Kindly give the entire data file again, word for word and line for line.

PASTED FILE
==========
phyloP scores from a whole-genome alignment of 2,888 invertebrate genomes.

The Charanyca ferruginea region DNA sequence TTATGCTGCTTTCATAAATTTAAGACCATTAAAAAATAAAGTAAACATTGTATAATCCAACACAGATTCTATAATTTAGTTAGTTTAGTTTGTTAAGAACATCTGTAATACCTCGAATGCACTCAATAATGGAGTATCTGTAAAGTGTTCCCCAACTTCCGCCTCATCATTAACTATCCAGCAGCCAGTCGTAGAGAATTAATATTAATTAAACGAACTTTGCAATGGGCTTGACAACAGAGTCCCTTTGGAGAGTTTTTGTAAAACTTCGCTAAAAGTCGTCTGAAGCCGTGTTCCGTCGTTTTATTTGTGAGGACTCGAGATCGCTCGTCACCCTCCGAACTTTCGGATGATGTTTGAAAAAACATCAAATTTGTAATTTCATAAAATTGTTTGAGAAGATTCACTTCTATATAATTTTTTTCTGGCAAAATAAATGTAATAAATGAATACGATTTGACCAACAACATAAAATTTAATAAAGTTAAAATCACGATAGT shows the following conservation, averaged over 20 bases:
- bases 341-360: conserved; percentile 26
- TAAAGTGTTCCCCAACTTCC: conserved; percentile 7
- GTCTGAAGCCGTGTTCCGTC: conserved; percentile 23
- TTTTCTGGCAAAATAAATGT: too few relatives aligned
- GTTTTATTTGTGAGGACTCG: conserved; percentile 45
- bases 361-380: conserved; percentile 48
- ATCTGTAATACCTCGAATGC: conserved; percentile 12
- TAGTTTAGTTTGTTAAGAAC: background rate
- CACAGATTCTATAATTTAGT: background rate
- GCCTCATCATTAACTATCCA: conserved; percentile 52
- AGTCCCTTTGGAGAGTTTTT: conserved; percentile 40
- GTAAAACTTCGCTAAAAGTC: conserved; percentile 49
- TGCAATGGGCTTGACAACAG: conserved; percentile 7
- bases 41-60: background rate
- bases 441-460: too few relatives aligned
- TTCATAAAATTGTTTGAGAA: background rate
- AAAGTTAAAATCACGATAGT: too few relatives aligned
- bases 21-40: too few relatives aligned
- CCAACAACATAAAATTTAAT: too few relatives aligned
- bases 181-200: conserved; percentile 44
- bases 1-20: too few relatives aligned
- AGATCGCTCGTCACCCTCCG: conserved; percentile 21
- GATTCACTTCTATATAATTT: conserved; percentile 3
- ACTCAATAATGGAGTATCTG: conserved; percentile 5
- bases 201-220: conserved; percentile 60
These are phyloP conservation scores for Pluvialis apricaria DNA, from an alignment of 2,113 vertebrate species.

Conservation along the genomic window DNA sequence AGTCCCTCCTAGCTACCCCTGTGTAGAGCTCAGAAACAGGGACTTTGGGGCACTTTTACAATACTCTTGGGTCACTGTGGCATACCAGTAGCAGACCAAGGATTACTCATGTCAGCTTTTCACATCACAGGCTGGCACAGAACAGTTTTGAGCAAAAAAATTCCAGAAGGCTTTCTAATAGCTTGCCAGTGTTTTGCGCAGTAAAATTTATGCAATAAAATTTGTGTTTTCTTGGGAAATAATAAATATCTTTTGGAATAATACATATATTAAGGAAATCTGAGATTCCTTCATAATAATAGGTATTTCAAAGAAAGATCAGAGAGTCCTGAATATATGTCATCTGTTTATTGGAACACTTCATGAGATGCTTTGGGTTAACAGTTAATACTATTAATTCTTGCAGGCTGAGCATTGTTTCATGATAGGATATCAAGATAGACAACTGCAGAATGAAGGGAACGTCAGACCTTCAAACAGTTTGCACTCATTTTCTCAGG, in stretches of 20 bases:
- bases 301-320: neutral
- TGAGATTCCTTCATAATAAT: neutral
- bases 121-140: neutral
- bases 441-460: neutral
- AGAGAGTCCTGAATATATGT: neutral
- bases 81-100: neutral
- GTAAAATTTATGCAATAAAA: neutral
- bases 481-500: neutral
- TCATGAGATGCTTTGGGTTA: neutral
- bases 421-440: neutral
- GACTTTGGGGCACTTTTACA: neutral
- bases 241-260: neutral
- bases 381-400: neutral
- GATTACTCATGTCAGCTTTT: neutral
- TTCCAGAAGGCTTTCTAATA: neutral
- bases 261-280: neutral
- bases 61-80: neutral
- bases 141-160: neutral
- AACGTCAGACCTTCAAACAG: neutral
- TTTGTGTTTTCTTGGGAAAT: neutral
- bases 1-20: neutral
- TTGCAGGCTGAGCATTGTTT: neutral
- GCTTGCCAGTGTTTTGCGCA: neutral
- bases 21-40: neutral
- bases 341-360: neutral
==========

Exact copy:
phyloP scores from a whole-genome alignment of 2,888 invertebrate genomes.

The Charanyca ferruginea region DNA sequence TTATGCTGCTTTCATAAATTTAAGACCATTAAAAAATAAAGTAAACATTGTATAATCCAACACAGATTCTATAATTTAGTTAGTTTAGTTTGTTAAGAACATCTGTAATACCTCGAATGCACTCAATAATGGAGTATCTGTAAAGTGTTCCCCAACTTCCGCCTCATCATTAACTATCCAGCAGCCAGTCGTAGAGAATTAATATTAATTAAACGAACTTTGCAATGGGCTTGACAACAGAGTCCCTTTGGAGAGTTTTTGTAAAACTTCGCTAAAAGTCGTCTGAAGCCGTGTTCCGTCGTTTTATTTGTGAGGACTCGAGATCGCTCGTCACCCTCCGAACTTTCGGATGATGTTTGAAAAAACATCAAATTTGTAATTTCATAAAATTGTTTGAGAAGATTCACTTCTATATAATTTTTTTCTGGCAAAATAAATGTAATAAATGAATACGATTTGACCAACAACATAAAATTTAATAAAGTTAAAATCACGATAGT shows the following conservation, averaged over 20 bases:
- bases 341-360: conserved; percentile 26
- TAAAGTGTTCCCCAACTTCC: conserved; percentile 7
- GTCTGAAGCCGTGTTCCGTC: conserved; percentile 23
- TTTTCTGGCAAAATAAATGT: too few relatives aligned
- GTTTTATTTGTGAGGACTCG: conserved; percentile 45
- bases 361-380: conserved; percentile 48
- ATCTGTAATACCTCGAATGC: conserved; percentile 12
- TAGTTTAGTTTGTTAAGAAC: background rate
- CACAGATTCTATAATTTAGT: background rate
- GCCTCATCATTAACTATCCA: conserved; percentile 52
- AGTCCCTTTGGAGAGTTTTT: conserved; percentile 40
- GTAAAACTTCGCTAAAAGTC: conserved; percentile 49
- TGCAATGGGCTTGACAACAG: conserved; percentile 7
- bases 41-60: background rate
- bases 441-460: too few relatives aligned
- TTCATAAAATTGTTTGAGAA: background rate
- AAAGTTAAAATCACGATAGT: too few relatives aligned
- bases 21-40: too few relatives aligned
- CCAACAACATAAAATTTAAT: too few relatives aligned
- bases 181-200: conserved; percentile 44
- bases 1-20: too few relatives aligned
- AGATCGCTCGTCACCCTCCG: conserved; percentile 21
- GATTCACTTCTATATAATTT: conserved; percentile 3
- ACTCAATAATGGAGTATCTG: conserved; percentile 5
- bases 201-220: conserved; percentile 60
These are phyloP conservation scores for Pluvialis apricaria DNA, from an alignment of 2,113 vertebrate species.

Conservation along the genomic window DNA sequence AGTCCCTCCTAGCTACCCCTGTGTAGAGCTCAGAAACAGGGACTTTGGGGCACTTTTACAATACTCTTGGGTCACTGTGGCATACCAGTAGCAGACCAAGGATTACTCATGTCAGCTTTTCACATCACAGGCTGGCACAGAACAGTTTTGAGCAAAAAAATTCCAGAAGGCTTTCTAATAGCTTGCCAGTGTTTTGCGCAGTAAAATTTATGCAATAAAATTTGTGTTTTCTTGGGAAATAATAAATATCTTTTGGAATAATACATATATTAAGGAAATCTGAGATTCCTTCATAATAATAGGTATTTCAAAGAAAGATCAGAGAGTCCTGAATATATGTCATCTGTTTATTGGAACACTTCATGAGATGCTTTGGGTTAACAGTTAATACTATTAATTCTTGCAGGCTGAGCATTGTTTCATGATAGGATATCAAGATAGACAACTGCAGAATGAAGGGAACGTCAGACCTTCAAACAGTTTGCACTCATTTTCTCAGG, in stretches of 20 bases:
- bases 301-320: neutral
- TGAGATTCCTTCATAATAAT: neutral
- bases 121-140: neutral
- bases 441-460: neutral
- AGAGAGTCCTGAATATATGT: neutral
- bases 81-100: neutral
- GTAAAATTTATGCAATAAAA: neutral
- bases 481-500: neutral
- TCATGAGATGCTTTGGGTTA: neutral
- bases 421-440: neutral
- GACTTTGGGGCACTTTTACA: neutral
- bases 241-260: neutral
- bases 381-400: neutral
- GATTACTCATGTCAGCTTTT: neutral
- TTCCAGAAGGCTTTCTAATA: neutral
- bases 261-280: neutral
- bases 61-80: neutral
- bases 141-160: neutral
- AACGTCAGACCTTCAAACAG: neutral
- TTTGTGTTTTCTTGGGAAAT: neutral
- bases 1-20: neutral
- TTGCAGGCTGAGCATTGTTT: neutral
- GCTTGCCAGTGTTTTGCGCA: neutral
- bases 21-40: neutral
- bases 341-360: neutral